5 tips for navigating bad days as an entrepreneur

I had one of my worst days recently. It was one of those days that one disappointing thing happened right after another. The hits just kept on coming. By afternoon, when I got yet another message about bad news, the camel’s back broke. It was the last straw, and I had a very difficult time staying positive.

I frequently read articles about how successful entrepreneurs are able to handle tough situations with grace and style. Or at least, the advice is to maintain a positive attitude and learn from failure. These entrepreneurs don’t miss a beat. They are always upbeat, nothing gets them down, and they can handle problems under fire. Or perhaps — that is the ideal.

I used to think that I couldn’t be a successful entrepreneur if I wasn’t always positive and upbeat. But the reality is that how entrepreneurs handle negative circumstances isn’t about always staying positive. It’s about grit.

I still think there is benefit to remembering why positivism is important. But I learned a long time ago that I am human, and humans have ups and they have downs. As much as I aspire to be like the ideal, I am not. I am human, and I have flaws as well as assets that I bring to the table.

Know Thyself

I recently heard Effie Brown, a film producer, speak at the 99U Conference in New York City, and she gave her advice to creative leadership. Her first piece of advice — know yourself. I reflected on this idea for a long time. Who am I, and what character assets and flaws do I have?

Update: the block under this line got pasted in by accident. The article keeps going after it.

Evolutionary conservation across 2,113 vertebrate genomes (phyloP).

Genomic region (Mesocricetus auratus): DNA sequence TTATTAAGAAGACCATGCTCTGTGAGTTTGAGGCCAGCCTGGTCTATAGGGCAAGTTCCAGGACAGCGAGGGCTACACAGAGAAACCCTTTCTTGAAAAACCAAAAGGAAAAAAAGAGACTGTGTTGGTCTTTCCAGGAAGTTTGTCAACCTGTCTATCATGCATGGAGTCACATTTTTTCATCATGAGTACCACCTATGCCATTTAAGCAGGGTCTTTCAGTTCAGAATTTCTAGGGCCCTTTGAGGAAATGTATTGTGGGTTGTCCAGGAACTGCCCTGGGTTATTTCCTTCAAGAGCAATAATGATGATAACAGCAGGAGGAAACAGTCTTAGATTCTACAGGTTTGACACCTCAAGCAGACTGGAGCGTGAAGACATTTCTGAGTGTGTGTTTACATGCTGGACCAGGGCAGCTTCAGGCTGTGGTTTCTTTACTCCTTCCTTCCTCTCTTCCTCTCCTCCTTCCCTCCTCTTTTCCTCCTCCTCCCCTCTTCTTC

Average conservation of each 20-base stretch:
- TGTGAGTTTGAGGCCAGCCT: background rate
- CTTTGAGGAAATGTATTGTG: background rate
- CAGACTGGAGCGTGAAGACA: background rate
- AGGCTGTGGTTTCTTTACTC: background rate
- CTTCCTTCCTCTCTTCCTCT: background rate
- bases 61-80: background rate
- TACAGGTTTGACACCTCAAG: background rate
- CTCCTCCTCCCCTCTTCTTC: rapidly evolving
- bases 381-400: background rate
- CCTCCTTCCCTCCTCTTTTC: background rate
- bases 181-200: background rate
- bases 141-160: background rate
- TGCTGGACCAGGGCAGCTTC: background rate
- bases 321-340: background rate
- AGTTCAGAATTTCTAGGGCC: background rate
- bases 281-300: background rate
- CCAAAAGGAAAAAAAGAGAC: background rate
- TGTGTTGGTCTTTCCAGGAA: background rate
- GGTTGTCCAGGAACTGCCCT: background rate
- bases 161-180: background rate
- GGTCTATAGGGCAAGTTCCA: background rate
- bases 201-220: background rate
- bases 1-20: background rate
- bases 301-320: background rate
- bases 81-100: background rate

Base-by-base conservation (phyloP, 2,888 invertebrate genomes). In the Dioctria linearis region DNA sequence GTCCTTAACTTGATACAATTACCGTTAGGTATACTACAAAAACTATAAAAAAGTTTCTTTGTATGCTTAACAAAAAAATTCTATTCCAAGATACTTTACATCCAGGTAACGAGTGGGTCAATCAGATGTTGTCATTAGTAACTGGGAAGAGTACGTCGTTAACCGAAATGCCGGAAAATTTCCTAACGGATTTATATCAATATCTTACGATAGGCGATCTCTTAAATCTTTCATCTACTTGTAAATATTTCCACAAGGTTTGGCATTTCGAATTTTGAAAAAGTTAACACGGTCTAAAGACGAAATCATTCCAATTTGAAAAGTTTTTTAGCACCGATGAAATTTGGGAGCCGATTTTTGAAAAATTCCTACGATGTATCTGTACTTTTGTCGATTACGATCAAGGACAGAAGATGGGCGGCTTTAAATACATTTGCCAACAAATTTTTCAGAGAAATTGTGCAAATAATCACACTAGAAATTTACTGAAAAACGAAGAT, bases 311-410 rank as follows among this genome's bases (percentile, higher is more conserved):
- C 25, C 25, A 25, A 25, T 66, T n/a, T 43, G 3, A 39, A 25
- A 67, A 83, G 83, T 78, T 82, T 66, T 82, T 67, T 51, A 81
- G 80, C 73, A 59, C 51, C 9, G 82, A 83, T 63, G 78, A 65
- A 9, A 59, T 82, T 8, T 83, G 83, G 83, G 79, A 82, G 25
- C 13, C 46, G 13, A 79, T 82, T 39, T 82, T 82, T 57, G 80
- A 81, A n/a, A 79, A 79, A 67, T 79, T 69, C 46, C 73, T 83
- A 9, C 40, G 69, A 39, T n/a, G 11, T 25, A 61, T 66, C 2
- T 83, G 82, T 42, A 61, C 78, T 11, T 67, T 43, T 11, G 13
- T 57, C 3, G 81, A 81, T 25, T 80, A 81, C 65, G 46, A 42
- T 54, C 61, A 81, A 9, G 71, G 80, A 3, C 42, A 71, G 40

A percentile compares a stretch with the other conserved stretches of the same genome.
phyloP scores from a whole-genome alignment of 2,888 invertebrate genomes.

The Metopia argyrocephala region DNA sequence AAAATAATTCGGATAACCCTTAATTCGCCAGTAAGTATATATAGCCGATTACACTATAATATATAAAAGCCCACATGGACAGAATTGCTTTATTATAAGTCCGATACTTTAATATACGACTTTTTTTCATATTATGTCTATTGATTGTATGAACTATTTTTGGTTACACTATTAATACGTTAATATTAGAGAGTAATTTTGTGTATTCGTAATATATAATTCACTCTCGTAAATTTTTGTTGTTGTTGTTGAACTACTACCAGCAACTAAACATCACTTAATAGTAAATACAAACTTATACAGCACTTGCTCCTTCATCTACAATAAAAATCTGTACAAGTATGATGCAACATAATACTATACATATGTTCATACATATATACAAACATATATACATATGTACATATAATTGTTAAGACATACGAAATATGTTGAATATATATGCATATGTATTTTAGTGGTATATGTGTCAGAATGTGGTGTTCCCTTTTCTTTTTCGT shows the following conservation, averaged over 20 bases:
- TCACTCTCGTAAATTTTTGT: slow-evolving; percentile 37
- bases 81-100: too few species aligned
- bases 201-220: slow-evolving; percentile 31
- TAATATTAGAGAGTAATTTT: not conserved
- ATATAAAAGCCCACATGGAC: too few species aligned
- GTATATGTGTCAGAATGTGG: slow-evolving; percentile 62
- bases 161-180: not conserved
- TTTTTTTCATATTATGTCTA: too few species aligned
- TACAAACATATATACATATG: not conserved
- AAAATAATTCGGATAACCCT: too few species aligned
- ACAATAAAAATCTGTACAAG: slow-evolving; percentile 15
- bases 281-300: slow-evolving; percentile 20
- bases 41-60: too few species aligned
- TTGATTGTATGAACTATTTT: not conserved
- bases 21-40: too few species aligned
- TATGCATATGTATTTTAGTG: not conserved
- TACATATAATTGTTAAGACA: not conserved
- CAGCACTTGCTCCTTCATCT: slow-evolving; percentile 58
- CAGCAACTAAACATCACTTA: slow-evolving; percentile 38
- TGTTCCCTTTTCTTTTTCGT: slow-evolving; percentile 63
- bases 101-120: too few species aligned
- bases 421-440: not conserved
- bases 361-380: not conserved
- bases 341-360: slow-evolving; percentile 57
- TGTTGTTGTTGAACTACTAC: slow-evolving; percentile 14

My team actually had a chance to talk about this is one of the trust exercises we did earlier this year. We did an exercise where everyone talked about the assets and flaws they bring to the team, and then each person had the opportunity to agree or disagree and explain why. This was an extremely difficult and eye-opening experience for me. It takes a lot to be vulnerable in front of other people.

Some of my team members called me passionate because I am passionate about my company and what we do. I truly believe we are making a difference for our clients, for their customers, and for our own people. That passion drives my high energy levels when I talk to people about Standard Beagle. And my energy levels affect the team. When I have high energy, everyone feels it.

Unfortunately, that passion has a dark side. When I feel low, my energy and passion reflect this just as strongly. And this also affects my team. I would love to say that negative events and disappointment bounce right off of me like I’m rubber. But sadly — not so.

I believe the mark of a successful entrepreneur is someone with grit and determination. This is what I strive for. My grit is my resilience– not lack of emotion. I’ve learned to accept that I feel disappointment and low energy. I’ve learned to accept that I have bad days. I’ve learned that part of who I am is that passionate being who feels upset and needs to feel every negative emotion so that I can bounce back.